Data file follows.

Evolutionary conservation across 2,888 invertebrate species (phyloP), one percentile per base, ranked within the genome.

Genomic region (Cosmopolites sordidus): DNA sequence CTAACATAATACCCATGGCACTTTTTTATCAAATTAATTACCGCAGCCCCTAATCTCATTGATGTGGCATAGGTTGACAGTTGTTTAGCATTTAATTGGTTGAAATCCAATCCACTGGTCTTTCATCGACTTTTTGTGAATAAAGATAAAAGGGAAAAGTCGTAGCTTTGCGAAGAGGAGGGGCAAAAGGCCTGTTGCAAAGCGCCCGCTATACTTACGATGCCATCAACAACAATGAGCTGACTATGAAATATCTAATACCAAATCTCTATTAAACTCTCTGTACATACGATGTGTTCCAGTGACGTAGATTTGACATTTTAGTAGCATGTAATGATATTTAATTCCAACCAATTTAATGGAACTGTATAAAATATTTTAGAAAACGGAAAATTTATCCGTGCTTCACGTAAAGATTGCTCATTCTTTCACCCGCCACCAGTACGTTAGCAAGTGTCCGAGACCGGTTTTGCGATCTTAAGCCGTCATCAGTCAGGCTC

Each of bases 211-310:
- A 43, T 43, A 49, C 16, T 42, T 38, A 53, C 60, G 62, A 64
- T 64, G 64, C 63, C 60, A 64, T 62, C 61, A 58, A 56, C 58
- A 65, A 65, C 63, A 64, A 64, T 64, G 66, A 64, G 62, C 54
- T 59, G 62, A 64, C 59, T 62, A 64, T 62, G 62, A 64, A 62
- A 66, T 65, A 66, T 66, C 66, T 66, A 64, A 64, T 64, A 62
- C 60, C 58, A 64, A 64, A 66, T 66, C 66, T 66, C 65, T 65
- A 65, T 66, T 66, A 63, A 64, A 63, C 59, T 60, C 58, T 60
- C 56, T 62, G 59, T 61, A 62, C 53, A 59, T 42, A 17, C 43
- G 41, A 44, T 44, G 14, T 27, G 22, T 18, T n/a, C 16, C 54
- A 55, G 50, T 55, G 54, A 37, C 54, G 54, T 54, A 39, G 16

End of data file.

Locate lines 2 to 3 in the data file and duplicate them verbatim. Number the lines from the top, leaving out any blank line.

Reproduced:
Genomic region (Cosmopolites sordidus): DNA sequence CTAACATAATACCCATGGCACTTTTTTATCAAATTAATTACCGCAGCCCCTAATCTCATTGATGTGGCATAGGTTGACAGTTGTTTAGCATTTAATTGGTTGAAATCCAATCCACTGGTCTTTCATCGACTTTTTGTGAATAAAGATAAAAGGGAAAAGTCGTAGCTTTGCGAAGAGGAGGGGCAAAAGGCCTGTTGCAAAGCGCCCGCTATACTTACGATGCCATCAACAACAATGAGCTGACTATGAAATATCTAATACCAAATCTCTATTAAACTCTCTGTACATACGATGTGTTCCAGTGACGTAGATTTGACATTTTAGTAGCATGTAATGATATTTAATTCCAACCAATTTAATGGAACTGTATAAAATATTTTAGAAAACGGAAAATTTATCCGTGCTTCACGTAAAGATTGCTCATTCTTTCACCCGCCACCAGTACGTTAGCAAGTGTCCGAGACCGGTTTTGCGATCTTAAGCCGTCATCAGTCAGGCTC

Each of bases 211-310: